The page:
Central Florida lawmakers protest governor’s redistricting map before it passes in House

Florida Senate, House passed redistricting bill Wednesday, Thursday

Many Democrats say the governor's map is unconstitutional and an attack on Black voters.

TALLAHASSEE, Fla. – From the House floor, Florida Rep. Travaris McCurdy of Orlando joined other Democrats Thursday to protest Gov. Ron DeSantis’ redistricting map, which was approved in the Florida House later that day.

This comes a day after the new congressional map, expected to create more Republican representation in Florida, was approved by the state Senate.

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“We want people at home to know that we are fighting for them. That this is unbelievable that in 2022 we are trying to diminish Black representation in Congress,” McCurdy, a Democrat, said. “This is the people’s houses, not the governor’s house.”

Many Democrats said DeSantis’ proposed redistricting map is unconstitutional and an attack on Black voters.

“It’s not about the color of the skin, but it’s about the lived experiences of people who understand,” said Rep. Geraldine Thompson, D-Windermere.

The proposed redistricting essentially redraws two majority Black districts here in Florida, including District 5 in North Florida and District 10 in Central Florida.

“So to completely erase the ability for people of color to choose a candidate of their choice, it is against our state constitution, against the voting rights act and it’s purely partisan,” Rep. Anna Eskamani, D-Orlando.

Supporters said the approved map is constitutional and that you can’t gerrymander a district based on race.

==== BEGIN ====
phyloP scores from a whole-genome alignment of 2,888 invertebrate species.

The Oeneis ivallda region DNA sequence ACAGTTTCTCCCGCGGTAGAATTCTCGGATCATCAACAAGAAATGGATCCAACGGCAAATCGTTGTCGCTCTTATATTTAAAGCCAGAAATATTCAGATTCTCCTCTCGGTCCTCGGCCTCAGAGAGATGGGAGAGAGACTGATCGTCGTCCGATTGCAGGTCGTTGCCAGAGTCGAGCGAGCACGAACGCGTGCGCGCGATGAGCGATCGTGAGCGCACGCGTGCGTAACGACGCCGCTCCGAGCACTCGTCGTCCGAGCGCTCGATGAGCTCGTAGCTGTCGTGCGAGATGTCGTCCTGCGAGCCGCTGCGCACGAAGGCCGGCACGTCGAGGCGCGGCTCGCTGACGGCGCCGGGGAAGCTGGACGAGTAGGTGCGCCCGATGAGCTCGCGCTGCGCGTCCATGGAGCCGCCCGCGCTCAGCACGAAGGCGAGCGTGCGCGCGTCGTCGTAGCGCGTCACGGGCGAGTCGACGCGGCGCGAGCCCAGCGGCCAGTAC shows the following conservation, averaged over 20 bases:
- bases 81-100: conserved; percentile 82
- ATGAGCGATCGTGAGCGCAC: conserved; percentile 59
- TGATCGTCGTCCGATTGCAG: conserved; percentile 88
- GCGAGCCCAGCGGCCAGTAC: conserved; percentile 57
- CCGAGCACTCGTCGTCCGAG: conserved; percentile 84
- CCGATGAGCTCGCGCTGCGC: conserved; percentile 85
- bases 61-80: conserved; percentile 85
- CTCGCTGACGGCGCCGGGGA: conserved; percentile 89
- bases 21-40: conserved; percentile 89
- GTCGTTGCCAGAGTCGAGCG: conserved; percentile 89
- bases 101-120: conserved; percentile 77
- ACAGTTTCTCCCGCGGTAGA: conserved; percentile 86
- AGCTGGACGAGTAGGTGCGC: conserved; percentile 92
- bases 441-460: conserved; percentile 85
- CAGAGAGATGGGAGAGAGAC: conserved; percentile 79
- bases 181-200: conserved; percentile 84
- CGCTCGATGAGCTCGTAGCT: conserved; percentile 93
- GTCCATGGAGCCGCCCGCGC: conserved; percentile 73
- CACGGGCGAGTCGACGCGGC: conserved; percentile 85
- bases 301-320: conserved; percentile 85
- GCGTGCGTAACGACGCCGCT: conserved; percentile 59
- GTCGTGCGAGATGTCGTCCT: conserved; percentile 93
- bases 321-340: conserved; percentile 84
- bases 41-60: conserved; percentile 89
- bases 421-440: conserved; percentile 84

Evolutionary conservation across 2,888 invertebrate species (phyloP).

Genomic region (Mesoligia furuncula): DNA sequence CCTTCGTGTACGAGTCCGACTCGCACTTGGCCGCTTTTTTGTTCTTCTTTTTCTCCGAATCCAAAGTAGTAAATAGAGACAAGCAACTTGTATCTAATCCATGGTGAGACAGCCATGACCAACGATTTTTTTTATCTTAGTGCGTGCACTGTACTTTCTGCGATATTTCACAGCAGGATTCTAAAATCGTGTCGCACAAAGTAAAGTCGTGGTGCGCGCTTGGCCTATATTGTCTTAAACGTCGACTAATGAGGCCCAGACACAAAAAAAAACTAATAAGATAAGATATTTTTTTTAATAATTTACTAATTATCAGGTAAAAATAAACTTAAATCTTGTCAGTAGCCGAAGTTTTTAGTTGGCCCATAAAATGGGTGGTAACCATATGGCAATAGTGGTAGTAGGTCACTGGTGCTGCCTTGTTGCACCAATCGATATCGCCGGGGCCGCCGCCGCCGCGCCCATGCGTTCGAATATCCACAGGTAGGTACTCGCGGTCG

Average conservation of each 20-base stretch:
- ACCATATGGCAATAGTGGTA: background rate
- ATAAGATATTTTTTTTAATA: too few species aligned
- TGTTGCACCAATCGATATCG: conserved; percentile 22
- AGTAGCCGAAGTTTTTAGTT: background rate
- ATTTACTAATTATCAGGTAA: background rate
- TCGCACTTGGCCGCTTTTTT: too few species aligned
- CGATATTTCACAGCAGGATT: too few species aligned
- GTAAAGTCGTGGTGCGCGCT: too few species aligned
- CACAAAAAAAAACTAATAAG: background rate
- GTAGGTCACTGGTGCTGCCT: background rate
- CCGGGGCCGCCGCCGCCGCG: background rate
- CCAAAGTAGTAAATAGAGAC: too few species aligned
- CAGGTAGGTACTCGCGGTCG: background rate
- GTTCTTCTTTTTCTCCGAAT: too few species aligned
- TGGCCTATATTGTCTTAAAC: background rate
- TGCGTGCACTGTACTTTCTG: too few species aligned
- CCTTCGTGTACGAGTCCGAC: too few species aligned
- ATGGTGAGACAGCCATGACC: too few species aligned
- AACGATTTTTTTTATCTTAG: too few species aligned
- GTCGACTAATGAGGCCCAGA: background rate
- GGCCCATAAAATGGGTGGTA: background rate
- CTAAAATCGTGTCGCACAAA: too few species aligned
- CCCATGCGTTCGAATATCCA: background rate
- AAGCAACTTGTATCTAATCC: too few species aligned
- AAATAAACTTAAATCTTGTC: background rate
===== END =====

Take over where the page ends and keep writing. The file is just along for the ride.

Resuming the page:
“When we guarantee that a group of people gets to select the candidate of their choice, what we’re saying is we are guaranteeing those who aren’t a part of that group gets no say,” said Rep. Randy Fine, R-Palm Bay.

Republican Rep. Joe Harding, of Ocoee, argued redistricting has to be implemented every decade using census data to ensure each resident is represented fairly.

“This has to be done every 10 years, and if we have to keep coming back, or be here for 10 days, that’s what it takes,” Harding said.

Jasmine Burney Clark lives in District 10 in Orlando. She’s the founder of a civic engagement organization called Equal Ground Action Fund and was in Tallahassee this week to oppose the redistricting map.

“Just another attack on the Black community by this legislative body and by this governor,” Clark said. “We must protect Black representation and we have to stop the Black attack on our community.”

DeSantis still has to sign the redistricting bill into law as lawmakers on both sides argue this whole thing will likely have to be settled in court.


About the Author:

Jerry Askin is an Atlanta native who came to News 6 in March 2018 with an extensive background in breaking news.